But, one of my dear gay male friends took me out to see him in concert in the late 70's. I'll always be grateful for that experience. Frankie was getting on in years, but he put on a great show.

Then, my first husband (like Sinatra an Italian-American from Hoboken) wooed me with Nice and Easy.

Someone to Watch Over Me is lovely, more vulnerable than his meanness usually gets. (Your link didn't work for me so I went to YouTube.) Frankie's in touch with his feminine side there.

I'm anxious to hear more about The Sinatra Project/Ukulele Version. But does that mean you are going to get smooth, Jon? Or mean?

Jon said...

Funny the link didn't work for you Laura, because I'm listening to it right now. Try again.

Jon said...

Smooth, definitely.

Birdsong said...

The "play" option is giving me an error on all of your song links today - in the past it just played. But if I choose the "download" option the songs go right into ITunes and I can listen and apparently keep the songs for free. Thanks.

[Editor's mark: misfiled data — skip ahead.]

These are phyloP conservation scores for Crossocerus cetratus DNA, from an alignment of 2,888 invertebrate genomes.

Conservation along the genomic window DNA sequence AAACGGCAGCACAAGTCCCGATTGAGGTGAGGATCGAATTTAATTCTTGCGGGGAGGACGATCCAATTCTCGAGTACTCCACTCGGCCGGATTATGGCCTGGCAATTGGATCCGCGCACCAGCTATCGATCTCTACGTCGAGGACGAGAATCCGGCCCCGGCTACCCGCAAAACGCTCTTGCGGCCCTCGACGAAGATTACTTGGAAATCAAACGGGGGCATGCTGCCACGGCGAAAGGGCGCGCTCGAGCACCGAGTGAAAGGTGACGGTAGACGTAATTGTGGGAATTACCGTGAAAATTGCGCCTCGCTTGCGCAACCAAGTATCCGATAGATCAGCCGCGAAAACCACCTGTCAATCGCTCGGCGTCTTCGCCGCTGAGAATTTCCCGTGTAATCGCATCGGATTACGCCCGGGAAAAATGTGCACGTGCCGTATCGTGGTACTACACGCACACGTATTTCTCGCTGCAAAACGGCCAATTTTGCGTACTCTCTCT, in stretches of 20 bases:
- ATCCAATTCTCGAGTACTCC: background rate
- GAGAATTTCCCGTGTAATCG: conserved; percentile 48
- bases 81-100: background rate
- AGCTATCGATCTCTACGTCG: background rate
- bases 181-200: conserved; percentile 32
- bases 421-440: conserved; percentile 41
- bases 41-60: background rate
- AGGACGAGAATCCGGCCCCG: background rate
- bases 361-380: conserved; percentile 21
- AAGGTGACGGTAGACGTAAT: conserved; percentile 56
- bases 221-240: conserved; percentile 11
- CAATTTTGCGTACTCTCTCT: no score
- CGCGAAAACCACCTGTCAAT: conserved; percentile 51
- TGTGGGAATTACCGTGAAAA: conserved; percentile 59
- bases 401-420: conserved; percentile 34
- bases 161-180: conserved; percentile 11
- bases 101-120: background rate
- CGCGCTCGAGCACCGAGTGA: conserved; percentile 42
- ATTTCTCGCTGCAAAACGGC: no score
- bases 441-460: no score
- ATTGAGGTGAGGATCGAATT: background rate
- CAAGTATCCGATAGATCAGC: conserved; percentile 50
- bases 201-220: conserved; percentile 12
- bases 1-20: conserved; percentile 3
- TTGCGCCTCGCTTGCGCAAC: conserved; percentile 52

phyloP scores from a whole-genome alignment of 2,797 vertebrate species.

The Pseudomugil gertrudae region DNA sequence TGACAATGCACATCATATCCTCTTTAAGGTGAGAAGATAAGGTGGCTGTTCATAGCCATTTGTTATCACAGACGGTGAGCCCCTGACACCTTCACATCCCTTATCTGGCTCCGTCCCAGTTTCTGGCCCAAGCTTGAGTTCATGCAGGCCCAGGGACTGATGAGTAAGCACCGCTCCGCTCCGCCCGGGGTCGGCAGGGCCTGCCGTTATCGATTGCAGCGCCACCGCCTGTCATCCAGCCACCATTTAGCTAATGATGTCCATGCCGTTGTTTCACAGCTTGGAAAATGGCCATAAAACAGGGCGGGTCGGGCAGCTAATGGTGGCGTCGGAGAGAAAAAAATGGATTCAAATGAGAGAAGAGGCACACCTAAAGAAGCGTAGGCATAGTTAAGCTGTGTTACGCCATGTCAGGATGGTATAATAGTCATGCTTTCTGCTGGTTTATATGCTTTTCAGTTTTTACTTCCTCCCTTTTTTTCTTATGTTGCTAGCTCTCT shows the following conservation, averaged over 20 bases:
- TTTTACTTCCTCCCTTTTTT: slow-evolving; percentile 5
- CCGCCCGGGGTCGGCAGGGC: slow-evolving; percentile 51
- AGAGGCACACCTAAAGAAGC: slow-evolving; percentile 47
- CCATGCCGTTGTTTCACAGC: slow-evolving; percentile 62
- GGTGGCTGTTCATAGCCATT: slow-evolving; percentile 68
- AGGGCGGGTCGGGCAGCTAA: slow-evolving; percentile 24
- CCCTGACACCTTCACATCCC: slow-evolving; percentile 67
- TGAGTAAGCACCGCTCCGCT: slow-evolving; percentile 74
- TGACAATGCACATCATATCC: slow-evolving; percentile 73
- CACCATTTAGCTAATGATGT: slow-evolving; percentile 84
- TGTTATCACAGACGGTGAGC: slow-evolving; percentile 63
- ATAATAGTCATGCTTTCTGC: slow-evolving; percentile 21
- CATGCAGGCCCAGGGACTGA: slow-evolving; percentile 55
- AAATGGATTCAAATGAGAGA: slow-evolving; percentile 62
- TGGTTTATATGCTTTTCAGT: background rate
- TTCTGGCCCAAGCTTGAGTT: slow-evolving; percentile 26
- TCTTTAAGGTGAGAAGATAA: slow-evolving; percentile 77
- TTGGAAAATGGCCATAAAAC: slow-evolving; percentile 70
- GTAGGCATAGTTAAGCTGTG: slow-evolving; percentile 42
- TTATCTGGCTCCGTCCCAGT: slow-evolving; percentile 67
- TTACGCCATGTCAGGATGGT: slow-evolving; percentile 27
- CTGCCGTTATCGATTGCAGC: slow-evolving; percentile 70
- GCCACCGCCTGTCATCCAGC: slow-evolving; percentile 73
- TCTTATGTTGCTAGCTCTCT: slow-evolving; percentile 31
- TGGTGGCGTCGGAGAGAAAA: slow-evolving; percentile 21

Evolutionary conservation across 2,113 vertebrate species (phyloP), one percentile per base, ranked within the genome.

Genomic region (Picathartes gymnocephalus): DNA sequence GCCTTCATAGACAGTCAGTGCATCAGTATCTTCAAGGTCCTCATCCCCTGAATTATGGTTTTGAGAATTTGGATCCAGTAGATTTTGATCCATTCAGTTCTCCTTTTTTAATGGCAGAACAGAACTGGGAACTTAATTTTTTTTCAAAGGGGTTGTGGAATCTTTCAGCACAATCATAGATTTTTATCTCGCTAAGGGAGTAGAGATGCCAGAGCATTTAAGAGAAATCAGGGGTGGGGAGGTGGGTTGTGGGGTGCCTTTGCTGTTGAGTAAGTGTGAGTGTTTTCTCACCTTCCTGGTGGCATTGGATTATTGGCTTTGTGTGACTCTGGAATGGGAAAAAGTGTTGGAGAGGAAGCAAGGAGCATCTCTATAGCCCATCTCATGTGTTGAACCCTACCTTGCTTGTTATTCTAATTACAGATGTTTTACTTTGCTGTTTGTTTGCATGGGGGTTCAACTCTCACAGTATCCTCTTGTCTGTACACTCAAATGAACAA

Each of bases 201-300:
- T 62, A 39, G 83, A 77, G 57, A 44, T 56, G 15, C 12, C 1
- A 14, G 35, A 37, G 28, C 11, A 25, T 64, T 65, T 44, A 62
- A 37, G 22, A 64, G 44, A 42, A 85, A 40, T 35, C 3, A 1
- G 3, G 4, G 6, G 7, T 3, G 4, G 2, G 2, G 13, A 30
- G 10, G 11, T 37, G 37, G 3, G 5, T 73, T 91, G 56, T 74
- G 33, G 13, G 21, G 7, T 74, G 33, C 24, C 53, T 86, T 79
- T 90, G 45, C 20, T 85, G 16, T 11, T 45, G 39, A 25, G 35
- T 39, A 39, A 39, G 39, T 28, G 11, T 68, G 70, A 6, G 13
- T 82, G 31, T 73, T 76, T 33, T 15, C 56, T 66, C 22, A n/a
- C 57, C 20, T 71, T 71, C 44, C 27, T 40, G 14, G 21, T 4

Anonymous said...

'My parents listened to that Rat Pack stuff when I was growing up. A lot of it really makes me feel creepy. I cannot stand to listen to the Rat Pack Christmas Album. It makes my skin crawl.'

ha ha ha...love it Jon...i'll stick with Johnny Winter and my uke music ;)

Mr. Beer N. Hockey said...

Frank was a union guy. He paved the way for Elvis. Elvis paved the way for Don Ho. Don Ho paved the way for getting drunk in a bar listening to Don Ho, hoping your date was hoping to coax some tiny bubbles out of your ding-dong. Frank is alright.

Jon said...

Frank was a union guy, but he followed Fitzimmons and his crowd when the Teamsters leadership threw in with Nixon. Hoffa was no saint. In fact, he was a goddam villain but he was our villain. You can have Fitz, Nixon, Frank and Don Ho. I'll take Hoffa, Kennedy, Tony Bennett and Sol Hoopii.

D. Jon Moutarde said...

Hi. Long-time listener, first-time caller.

Old joke.

I'm a uker, too, but with a love-hate relationship with jazz chords. Sometimes they are the only things that will work; all of the time, they are a total pain in the neck on a 4-string instrument. "Someone To Watch Over Me" is one of my favorite standards, but I've never thought much about learning it because of jazz chords. Last Christmas, though, I was given a trumpet -- and now, that song is my first priority. So soulful.

I think you guys are confusing Sinatra's native chauvanism and frequent drunkeness with the attitudes expressed in the lyrics which he performed, which often conformed to a popular expectation of show-biz bravado.